Wednesday, February 11, 2009

Roubini Misunderstood

Nouriel Roubini is the New York economist and professor who is one of a very few to predict the timing and dimensions of the present economic recession. So, it makes sense to pay attention to what he thinks about Treasury Secretary Tim Geithner's 'Bank Bailout 2.0' plan, which was announced yesterday.

The title of Roubini's article in today's RGE monitor ["It's Time to Nationalize Insolvent Banking System", free subscription to read the whole thing] more or less correctly states what Roubini thinks should be done if we were living in a perfect world. But the title distorts what he thinks actually can be done given "the political constraints facing the new administration."

Nevertheless, it's the title of the piece that's getting all the media attention, especially with the implication that "it's time" -- now -- to nationalize troubled banks. That's not quite what Roubini is saying.

He first identifies and rejects three other broad options as too ineffective, expensive, and unworkable: (1) recapitalization of the banks by taxpayers to save stockholders; (2) setting up a "bad bank" to buy bad assets to save creditors; and (3) helping a very nervous private sector buy bad bank assets themselves. The fourth option is putting the banks into receivership -- effectively, nationalizing them -- cleaning up their balance sheets, and then letting them re-emerge as smaller privately-held banks.
This “nationalization” approach was the one successfully taken by Sweden while the current US and UK approach may end up looking like the zombie banks of Japan that were never properly restructured and ended up perpetuating the credit crunch and credit freeze. Japan ended up having a decade long near-depression because of its failure to clean up the banks and the bad debts. The US, the UK and other economies risk a similar near depression and stag-deflation (multi-year recession and price deflation) if they fail to appropriately tackle this most severe banking crisis.
Roubini's analysis then gets more subtle:
So why is the US government temporizing and avoiding doing the right thing, i.e. take over the insolvent banks? There are two reasons.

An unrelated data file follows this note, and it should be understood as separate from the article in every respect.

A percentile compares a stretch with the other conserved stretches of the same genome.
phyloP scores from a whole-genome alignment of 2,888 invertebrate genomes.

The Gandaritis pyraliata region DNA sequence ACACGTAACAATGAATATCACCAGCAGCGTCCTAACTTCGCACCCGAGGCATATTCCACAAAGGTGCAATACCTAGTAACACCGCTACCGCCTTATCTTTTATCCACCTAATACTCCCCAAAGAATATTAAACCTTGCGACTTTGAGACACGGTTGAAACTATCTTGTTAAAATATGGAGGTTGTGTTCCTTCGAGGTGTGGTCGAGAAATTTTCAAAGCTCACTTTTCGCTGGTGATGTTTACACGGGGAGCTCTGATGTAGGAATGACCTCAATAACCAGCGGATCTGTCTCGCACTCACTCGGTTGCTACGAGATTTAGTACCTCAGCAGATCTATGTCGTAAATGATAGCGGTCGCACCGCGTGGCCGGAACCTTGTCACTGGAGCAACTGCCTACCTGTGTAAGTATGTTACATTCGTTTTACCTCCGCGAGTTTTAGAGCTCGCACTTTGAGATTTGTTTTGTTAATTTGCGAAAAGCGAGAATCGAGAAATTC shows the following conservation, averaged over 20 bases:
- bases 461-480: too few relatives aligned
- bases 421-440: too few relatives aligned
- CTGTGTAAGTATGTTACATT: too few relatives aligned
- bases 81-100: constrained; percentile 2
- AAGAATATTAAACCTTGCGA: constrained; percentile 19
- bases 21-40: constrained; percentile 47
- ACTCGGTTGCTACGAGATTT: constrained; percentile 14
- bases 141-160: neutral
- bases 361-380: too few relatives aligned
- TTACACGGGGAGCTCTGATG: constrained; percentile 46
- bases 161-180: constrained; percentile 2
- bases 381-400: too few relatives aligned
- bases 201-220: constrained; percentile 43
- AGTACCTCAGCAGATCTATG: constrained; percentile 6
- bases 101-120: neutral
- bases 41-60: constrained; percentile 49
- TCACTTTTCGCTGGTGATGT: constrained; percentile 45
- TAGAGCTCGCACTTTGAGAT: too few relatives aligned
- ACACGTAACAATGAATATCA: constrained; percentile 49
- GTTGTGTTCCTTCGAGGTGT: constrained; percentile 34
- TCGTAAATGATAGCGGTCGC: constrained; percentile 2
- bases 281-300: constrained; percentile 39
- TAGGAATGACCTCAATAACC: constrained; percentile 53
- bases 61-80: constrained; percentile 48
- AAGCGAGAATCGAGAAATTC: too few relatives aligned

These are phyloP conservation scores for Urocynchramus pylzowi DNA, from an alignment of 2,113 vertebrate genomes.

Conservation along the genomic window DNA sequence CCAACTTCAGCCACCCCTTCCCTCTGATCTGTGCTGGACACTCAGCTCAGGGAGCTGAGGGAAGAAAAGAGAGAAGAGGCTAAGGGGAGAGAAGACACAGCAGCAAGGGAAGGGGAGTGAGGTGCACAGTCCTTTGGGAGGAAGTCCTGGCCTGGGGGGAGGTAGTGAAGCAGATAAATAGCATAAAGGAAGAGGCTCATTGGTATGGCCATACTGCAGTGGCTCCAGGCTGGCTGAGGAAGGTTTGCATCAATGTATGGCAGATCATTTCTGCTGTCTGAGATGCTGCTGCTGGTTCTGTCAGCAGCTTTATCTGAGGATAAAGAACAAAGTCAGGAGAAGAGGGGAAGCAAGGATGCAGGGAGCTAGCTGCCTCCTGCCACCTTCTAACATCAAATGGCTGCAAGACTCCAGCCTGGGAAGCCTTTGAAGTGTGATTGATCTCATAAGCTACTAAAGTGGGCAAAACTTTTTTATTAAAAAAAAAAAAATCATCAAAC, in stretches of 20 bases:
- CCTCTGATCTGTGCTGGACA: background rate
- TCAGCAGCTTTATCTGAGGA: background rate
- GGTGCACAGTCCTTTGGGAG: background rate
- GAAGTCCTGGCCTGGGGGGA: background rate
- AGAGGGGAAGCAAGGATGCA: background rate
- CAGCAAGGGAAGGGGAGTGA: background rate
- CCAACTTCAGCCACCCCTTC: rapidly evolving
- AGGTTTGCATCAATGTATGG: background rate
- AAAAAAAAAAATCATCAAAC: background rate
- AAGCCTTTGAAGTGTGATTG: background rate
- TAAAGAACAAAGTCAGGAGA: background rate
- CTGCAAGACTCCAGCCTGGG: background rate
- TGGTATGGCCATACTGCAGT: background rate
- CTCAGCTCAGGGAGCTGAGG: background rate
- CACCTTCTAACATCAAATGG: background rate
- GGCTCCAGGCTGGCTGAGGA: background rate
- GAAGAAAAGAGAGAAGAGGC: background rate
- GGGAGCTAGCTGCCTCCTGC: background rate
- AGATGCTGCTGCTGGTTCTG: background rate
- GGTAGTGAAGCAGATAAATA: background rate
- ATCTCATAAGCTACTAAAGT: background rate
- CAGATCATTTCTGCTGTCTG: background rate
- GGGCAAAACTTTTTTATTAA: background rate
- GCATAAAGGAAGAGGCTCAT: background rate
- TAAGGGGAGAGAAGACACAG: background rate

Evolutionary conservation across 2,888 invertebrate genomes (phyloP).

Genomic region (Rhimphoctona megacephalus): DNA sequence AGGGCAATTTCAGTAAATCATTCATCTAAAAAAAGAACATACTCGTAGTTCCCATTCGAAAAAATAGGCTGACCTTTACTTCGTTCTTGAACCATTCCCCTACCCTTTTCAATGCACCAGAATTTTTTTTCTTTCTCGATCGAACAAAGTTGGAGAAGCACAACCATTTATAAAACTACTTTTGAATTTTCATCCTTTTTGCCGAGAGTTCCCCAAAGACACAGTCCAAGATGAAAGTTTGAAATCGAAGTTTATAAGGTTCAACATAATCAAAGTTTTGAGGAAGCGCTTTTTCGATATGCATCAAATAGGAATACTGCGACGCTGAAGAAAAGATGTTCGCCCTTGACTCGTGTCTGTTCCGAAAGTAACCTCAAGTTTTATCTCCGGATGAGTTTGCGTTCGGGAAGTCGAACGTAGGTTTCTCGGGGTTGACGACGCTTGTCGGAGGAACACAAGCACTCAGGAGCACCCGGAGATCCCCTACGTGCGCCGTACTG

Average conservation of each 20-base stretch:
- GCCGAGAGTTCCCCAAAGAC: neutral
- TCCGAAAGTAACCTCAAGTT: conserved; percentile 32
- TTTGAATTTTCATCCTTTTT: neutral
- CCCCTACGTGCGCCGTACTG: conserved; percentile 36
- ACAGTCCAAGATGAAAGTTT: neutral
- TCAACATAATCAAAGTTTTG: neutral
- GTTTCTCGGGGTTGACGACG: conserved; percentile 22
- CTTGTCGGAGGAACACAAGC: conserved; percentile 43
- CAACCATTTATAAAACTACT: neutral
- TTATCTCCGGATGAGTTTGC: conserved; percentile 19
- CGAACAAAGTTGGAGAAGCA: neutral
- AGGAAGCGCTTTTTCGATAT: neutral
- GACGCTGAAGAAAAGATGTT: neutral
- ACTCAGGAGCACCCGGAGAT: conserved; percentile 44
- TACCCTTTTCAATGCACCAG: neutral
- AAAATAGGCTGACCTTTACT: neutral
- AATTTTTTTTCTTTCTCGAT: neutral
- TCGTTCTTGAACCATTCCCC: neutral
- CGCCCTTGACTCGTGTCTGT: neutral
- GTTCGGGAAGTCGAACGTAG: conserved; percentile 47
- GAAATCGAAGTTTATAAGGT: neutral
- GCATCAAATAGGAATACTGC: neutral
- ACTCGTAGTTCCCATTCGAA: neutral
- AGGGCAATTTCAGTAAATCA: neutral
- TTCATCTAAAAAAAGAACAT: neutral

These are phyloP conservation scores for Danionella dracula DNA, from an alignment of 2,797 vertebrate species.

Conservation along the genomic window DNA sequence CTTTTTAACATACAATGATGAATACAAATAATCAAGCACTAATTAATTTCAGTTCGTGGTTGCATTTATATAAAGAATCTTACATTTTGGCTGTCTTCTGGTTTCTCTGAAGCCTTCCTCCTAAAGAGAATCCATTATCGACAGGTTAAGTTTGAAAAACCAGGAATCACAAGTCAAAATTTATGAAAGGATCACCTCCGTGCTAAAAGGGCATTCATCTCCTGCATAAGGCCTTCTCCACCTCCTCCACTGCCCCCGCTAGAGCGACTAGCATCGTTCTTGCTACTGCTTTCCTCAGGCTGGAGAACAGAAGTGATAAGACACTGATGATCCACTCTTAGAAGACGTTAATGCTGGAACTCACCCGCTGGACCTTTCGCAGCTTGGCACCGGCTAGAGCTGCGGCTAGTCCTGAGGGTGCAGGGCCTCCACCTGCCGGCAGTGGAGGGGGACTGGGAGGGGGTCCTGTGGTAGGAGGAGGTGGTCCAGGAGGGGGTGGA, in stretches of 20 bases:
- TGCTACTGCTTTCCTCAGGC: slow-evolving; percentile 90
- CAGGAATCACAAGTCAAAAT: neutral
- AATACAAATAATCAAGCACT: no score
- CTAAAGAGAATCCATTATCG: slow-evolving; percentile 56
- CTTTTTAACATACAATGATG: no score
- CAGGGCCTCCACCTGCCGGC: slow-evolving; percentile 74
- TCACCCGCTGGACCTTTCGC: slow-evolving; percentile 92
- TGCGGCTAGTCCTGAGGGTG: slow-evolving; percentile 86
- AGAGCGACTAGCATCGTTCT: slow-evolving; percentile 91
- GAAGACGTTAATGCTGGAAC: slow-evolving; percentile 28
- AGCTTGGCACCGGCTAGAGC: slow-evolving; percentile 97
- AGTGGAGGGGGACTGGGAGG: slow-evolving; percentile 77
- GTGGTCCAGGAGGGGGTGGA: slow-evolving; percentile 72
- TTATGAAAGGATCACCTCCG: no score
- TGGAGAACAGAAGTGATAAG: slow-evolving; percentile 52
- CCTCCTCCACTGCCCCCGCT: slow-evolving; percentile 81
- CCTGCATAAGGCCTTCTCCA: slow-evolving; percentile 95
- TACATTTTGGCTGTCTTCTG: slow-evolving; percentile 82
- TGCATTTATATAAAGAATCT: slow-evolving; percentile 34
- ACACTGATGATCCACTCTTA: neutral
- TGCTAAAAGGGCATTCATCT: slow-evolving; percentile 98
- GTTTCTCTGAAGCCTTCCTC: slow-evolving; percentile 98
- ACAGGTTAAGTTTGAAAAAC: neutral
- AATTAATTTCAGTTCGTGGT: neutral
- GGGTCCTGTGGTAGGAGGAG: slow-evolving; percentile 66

First, there is still some small hope and a small probability that the economy will recover sooner than expected, that expected credit losses will be smaller than expected and that the current approach of recapping the banks and somehow working out the bad assets will work in due time.
Second, taking over the banks – call is nationalization or, in a more politically correct way, “receivership” – is a radical action that requires most banks be clearly beyond pale and insolvent to be undertaken.

Today Citi and Bank of America clearly look like near-insolvent and ready to be taken over but JPMorgan and Wells Fargo do not yet. But with the sharp rise in delinquencies and charge-off rates that we are experiencing now on mortgages, commercial real estate and consumer credit in a matter of six to twelve months even JPMorgan and Wells will likely look as near-insolvent (as suggested by Chris Whalen, one of the leading independent analysts of the banking system).

Thus, if the government were to take over only Citi and Bank of America today (and wipe out common and preferred shareholders and also force unsecured creditors to take a haircut) a panic may ensue for other banks and the Lehman fallout that resulted from having unsecured creditors taking losses on their bonds will be repeated again.

Instead if, as likely, the current fudging strategy - of temporizing and hoping that things will improve for the economy and the banks - does not work and in 6-12 months most banks (the major four and the a good part of the remaining regional banks) all look like clearly insolvent you can then take them all over, wipe out common shareholders and preferred shareholders and even force unsecured creditors to accept losses ( in the form of a conversion of debt into equity and/or haircut on the face value of their bond claims) as the losses will be so large that not treating such unsecured creditors would be fiscally too expensive.

So, the current strategy – Plan A - may not work and the Plan B (or better Plan N for nationalization) may end up the way to go later this year. Wasting another 6-12 months to do the right thing may be a mistake but the political constraints facing the new administration – and the remaining small probability that the current strategy may by some miracle or luck work – suggest that Plan A should be first exhausted before there is a move to Plan N. Wasting another 6-12 months may risk turning a U-shaped recession into an L-shaped near depression but currently Plan N is not yet politically feasible.

But with the government forcing Citi to shed some of its units/assets and the government starting stress tests to figure out which institutions are so massively undercapitalized that they need to be taken over by the FDIC the administration is putting in place the steps for the eventual and necessary takeover of the insolvent banks.

You can expect a similar path and an eventual government takeover of most financial institutions in other countries – such as the UK – where many banks are effectively insolvent.

In other words, since we don't live in a perfect world, but one also inhabited by "Free Market or Bust" Republicans, we are compelled, first, to try "Plan a" -- a more expensive method for rescuing the financial sector. Only when these prove ineffective, as they almost assuredly will do, will it become politically feasible to turn to the one remaining solution that has a proven track record at little of no cost to the taxpayers.

Roubini's "Plan B", then, is to nationaliz the largest "too-big-to-fail" banking behemoths -- not now, but after Plan A has failed. In the meantime, he sees little to do but wait for the inevitable second crash.

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